I've tried a bunch of other migration tools but I don't think anyone has done a better job of it than Rails has.
>and code-generate the basic CRUD Go stuff from the schema
I guess you read schema.rb and output some structs and methods? Because a quick Google search only yielded some Yeoman plugins …
There's a bunch of tools that do this already (one I know works is "xo"), but I wanted join-table support.
We're using it in production on a few CoreOS projects.
Code for this here - it'd be pretty simple to put it in its own little tool or even a bash script or something, and there are surely some other tools that do something similar... This one psql only as it relies on the psql binary to load the sql, but hopefully gives you the idea. I haven't bothered developing it further to do things like run a single migration or down migrations as haven't required that so far.
Quite simple, does the job.
I use something I wrote myself (see link in other comment). Nothing fancy and could be replicated easily - save sql files for migrations, run migration if not in db already, then store in the db the name of the migration run.
Also for modern Docker/Kubernetes ops environments you need some additional infrastructure for table stakes. Here's my standard Nulladmin.com stack:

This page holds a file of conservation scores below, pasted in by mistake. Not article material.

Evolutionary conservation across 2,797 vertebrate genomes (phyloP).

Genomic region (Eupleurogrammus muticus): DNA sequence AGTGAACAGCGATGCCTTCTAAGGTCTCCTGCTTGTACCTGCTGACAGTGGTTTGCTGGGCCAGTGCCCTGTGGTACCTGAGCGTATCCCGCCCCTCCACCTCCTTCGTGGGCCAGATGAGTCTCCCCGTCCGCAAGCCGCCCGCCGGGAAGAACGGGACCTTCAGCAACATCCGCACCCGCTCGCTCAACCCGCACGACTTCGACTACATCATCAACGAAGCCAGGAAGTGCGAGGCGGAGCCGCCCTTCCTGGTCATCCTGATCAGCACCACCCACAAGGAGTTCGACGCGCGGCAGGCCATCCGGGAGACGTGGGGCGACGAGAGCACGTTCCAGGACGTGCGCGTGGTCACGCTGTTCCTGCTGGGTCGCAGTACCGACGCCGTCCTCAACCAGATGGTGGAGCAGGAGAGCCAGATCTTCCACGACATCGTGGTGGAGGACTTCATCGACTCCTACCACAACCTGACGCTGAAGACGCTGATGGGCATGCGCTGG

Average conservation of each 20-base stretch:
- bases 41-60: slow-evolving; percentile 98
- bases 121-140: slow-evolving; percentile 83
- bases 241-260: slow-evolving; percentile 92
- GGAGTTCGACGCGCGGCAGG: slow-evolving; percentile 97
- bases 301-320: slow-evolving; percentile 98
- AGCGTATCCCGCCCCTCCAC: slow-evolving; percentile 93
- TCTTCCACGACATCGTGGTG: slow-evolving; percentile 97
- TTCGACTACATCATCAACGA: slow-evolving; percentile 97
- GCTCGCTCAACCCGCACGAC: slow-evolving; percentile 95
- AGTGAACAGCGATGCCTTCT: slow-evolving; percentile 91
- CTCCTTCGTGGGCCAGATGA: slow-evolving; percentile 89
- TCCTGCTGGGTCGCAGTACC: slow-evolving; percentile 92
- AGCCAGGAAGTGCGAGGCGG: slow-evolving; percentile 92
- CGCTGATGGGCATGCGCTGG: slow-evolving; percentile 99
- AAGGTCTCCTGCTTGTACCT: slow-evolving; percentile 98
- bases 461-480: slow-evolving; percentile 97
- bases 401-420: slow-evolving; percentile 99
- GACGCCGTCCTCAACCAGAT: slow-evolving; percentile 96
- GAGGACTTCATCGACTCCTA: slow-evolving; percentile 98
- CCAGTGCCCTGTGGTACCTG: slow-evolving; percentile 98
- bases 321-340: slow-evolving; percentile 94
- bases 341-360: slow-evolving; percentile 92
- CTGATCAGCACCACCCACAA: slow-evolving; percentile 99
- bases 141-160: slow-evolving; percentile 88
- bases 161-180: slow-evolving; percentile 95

Routing - https://github.com/go-chi/chi
Command flags - https://github.com/spf13/pflag
Config - https://github.com/spf13/viper
Logging - https://github.com/Sirupsen/logrus
Metrics - https://github.com/prometheus/client_golang/prometheus
SQL helper - https://github.com/jmoiron/sqlx
OpenTracing - https://github.com/opentracing/opentracing-go
I love this about Go. A router and you are off and running.
It is so simple to wrap handlers with your own middleware for auth, pre-flighting etc.
I put together a little example web app based based on a few popular packages, including gorilla / mux. It's not a framework, just a nice starting point for little apps.
For building a REST API
And unless you have very specific requirements, the performance is probably not a relevant concern in a real application either.
I really like how a proto file defines our whole Api. It makes designing and referencing the Api easy.
Really nice interface for adding tracing, middleware/finalizer logging/metrics, circuit-breakers, etc to your application.
at my day job in fintech I use the standard library and gorilla/mux
Do augment it a bit here and there with other libraries.
I've tinkered with echo and a couple other frameworks, but Gin is widely used enough that I can usually stack overflow most issues.
Crazy fast and has worked fine under heavy load.
That's a pretty good summary of the rest of it for me too...pretty good, but sad that it doesn't adhere to the standard libs `http` interfaces